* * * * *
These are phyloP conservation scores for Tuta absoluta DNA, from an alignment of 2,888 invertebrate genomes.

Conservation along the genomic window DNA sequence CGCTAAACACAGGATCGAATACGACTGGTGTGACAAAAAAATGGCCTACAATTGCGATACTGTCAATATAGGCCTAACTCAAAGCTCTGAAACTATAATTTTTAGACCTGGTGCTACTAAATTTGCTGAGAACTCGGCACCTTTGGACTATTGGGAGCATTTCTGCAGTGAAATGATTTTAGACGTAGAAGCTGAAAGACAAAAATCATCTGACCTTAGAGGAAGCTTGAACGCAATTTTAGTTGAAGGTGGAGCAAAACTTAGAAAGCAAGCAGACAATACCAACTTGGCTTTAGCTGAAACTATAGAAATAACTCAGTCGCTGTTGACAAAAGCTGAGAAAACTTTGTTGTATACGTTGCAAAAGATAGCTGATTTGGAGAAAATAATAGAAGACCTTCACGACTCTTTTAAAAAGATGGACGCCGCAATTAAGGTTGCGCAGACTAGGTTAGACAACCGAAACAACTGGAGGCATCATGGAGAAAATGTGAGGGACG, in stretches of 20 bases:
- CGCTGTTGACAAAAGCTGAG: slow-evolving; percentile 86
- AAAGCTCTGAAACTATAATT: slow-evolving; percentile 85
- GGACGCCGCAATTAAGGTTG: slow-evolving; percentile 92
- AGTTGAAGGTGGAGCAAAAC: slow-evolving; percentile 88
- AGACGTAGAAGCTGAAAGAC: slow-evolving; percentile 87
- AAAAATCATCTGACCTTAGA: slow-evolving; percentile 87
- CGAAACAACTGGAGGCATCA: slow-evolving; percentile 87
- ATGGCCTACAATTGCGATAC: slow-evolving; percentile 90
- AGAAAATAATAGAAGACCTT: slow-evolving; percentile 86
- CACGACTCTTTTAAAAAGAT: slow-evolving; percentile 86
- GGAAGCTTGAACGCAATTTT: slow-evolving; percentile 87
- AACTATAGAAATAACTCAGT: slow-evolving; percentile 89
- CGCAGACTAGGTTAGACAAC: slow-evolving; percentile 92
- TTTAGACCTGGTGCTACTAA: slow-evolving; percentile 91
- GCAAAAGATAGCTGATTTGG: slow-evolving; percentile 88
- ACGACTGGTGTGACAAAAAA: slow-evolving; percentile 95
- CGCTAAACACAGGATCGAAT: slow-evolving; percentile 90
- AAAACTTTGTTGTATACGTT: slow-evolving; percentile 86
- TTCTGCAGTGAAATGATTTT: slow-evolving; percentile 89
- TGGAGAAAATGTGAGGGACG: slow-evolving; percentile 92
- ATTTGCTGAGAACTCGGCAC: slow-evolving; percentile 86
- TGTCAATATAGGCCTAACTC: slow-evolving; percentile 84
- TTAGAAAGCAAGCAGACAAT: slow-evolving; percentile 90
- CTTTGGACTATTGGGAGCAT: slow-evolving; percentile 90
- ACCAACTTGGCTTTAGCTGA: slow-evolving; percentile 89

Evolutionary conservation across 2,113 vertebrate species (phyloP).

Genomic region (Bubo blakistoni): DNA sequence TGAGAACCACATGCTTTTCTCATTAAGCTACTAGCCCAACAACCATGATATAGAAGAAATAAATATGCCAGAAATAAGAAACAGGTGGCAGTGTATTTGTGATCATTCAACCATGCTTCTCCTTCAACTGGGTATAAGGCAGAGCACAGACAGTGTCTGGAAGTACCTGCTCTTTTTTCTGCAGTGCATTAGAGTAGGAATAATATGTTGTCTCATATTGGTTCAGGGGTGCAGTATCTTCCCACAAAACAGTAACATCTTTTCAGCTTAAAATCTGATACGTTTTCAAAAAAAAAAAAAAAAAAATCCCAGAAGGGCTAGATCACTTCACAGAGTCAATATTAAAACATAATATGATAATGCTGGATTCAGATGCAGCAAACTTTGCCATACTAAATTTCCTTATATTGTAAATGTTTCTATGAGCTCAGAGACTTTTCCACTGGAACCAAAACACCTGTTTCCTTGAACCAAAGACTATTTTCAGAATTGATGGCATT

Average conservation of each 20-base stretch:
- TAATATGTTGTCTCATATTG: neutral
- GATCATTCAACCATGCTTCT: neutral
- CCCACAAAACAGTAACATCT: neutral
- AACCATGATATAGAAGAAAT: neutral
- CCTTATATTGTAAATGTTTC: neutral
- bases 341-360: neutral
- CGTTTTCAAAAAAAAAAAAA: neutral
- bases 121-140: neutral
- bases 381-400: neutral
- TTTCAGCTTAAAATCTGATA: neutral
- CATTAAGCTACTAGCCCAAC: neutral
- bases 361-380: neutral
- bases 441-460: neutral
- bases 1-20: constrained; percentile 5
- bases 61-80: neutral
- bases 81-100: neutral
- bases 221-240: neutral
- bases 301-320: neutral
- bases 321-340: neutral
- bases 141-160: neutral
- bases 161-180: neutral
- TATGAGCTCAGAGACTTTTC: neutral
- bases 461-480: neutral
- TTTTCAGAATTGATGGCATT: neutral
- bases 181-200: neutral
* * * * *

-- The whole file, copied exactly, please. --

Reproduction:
These are phyloP conservation scores for Tuta absoluta DNA, from an alignment of 2,888 invertebrate genomes.

Conservation along the genomic window DNA sequence CGCTAAACACAGGATCGAATACGACTGGTGTGACAAAAAAATGGCCTACAATTGCGATACTGTCAATATAGGCCTAACTCAAAGCTCTGAAACTATAATTTTTAGACCTGGTGCTACTAAATTTGCTGAGAACTCGGCACCTTTGGACTATTGGGAGCATTTCTGCAGTGAAATGATTTTAGACGTAGAAGCTGAAAGACAAAAATCATCTGACCTTAGAGGAAGCTTGAACGCAATTTTAGTTGAAGGTGGAGCAAAACTTAGAAAGCAAGCAGACAATACCAACTTGGCTTTAGCTGAAACTATAGAAATAACTCAGTCGCTGTTGACAAAAGCTGAGAAAACTTTGTTGTATACGTTGCAAAAGATAGCTGATTTGGAGAAAATAATAGAAGACCTTCACGACTCTTTTAAAAAGATGGACGCCGCAATTAAGGTTGCGCAGACTAGGTTAGACAACCGAAACAACTGGAGGCATCATGGAGAAAATGTGAGGGACG, in stretches of 20 bases:
- CGCTGTTGACAAAAGCTGAG: slow-evolving; percentile 86
- AAAGCTCTGAAACTATAATT: slow-evolving; percentile 85
- GGACGCCGCAATTAAGGTTG: slow-evolving; percentile 92
- AGTTGAAGGTGGAGCAAAAC: slow-evolving; percentile 88
- AGACGTAGAAGCTGAAAGAC: slow-evolving; percentile 87
- AAAAATCATCTGACCTTAGA: slow-evolving; percentile 87
- CGAAACAACTGGAGGCATCA: slow-evolving; percentile 87
- ATGGCCTACAATTGCGATAC: slow-evolving; percentile 90
- AGAAAATAATAGAAGACCTT: slow-evolving; percentile 86
- CACGACTCTTTTAAAAAGAT: slow-evolving; percentile 86
- GGAAGCTTGAACGCAATTTT: slow-evolving; percentile 87
- AACTATAGAAATAACTCAGT: slow-evolving; percentile 89
- CGCAGACTAGGTTAGACAAC: slow-evolving; percentile 92
- TTTAGACCTGGTGCTACTAA: slow-evolving; percentile 91
- GCAAAAGATAGCTGATTTGG: slow-evolving; percentile 88
- ACGACTGGTGTGACAAAAAA: slow-evolving; percentile 95
- CGCTAAACACAGGATCGAAT: slow-evolving; percentile 90
- AAAACTTTGTTGTATACGTT: slow-evolving; percentile 86
- TTCTGCAGTGAAATGATTTT: slow-evolving; percentile 89
- TGGAGAAAATGTGAGGGACG: slow-evolving; percentile 92
- ATTTGCTGAGAACTCGGCAC: slow-evolving; percentile 86
- TGTCAATATAGGCCTAACTC: slow-evolving; percentile 84
- TTAGAAAGCAAGCAGACAAT: slow-evolving; percentile 90
- CTTTGGACTATTGGGAGCAT: slow-evolving; percentile 90
- ACCAACTTGGCTTTAGCTGA: slow-evolving; percentile 89

Evolutionary conservation across 2,113 vertebrate species (phyloP).

Genomic region (Bubo blakistoni): DNA sequence TGAGAACCACATGCTTTTCTCATTAAGCTACTAGCCCAACAACCATGATATAGAAGAAATAAATATGCCAGAAATAAGAAACAGGTGGCAGTGTATTTGTGATCATTCAACCATGCTTCTCCTTCAACTGGGTATAAGGCAGAGCACAGACAGTGTCTGGAAGTACCTGCTCTTTTTTCTGCAGTGCATTAGAGTAGGAATAATATGTTGTCTCATATTGGTTCAGGGGTGCAGTATCTTCCCACAAAACAGTAACATCTTTTCAGCTTAAAATCTGATACGTTTTCAAAAAAAAAAAAAAAAAAATCCCAGAAGGGCTAGATCACTTCACAGAGTCAATATTAAAACATAATATGATAATGCTGGATTCAGATGCAGCAAACTTTGCCATACTAAATTTCCTTATATTGTAAATGTTTCTATGAGCTCAGAGACTTTTCCACTGGAACCAAAACACCTGTTTCCTTGAACCAAAGACTATTTTCAGAATTGATGGCATT

Average conservation of each 20-base stretch:
- TAATATGTTGTCTCATATTG: neutral
- GATCATTCAACCATGCTTCT: neutral
- CCCACAAAACAGTAACATCT: neutral
- AACCATGATATAGAAGAAAT: neutral
- CCTTATATTGTAAATGTTTC: neutral
- bases 341-360: neutral
- CGTTTTCAAAAAAAAAAAAA: neutral
- bases 121-140: neutral
- bases 381-400: neutral
- TTTCAGCTTAAAATCTGATA: neutral
- CATTAAGCTACTAGCCCAAC: neutral
- bases 361-380: neutral
- bases 441-460: neutral
- bases 1-20: constrained; percentile 5
- bases 61-80: neutral
- bases 81-100: neutral
- bases 221-240: neutral
- bases 301-320: neutral
- bases 321-340: neutral
- bases 141-160: neutral
- bases 161-180: neutral
- TATGAGCTCAGAGACTTTTC: neutral
- bases 461-480: neutral
- TTTTCAGAATTGATGGCATT: neutral
- bases 181-200: neutral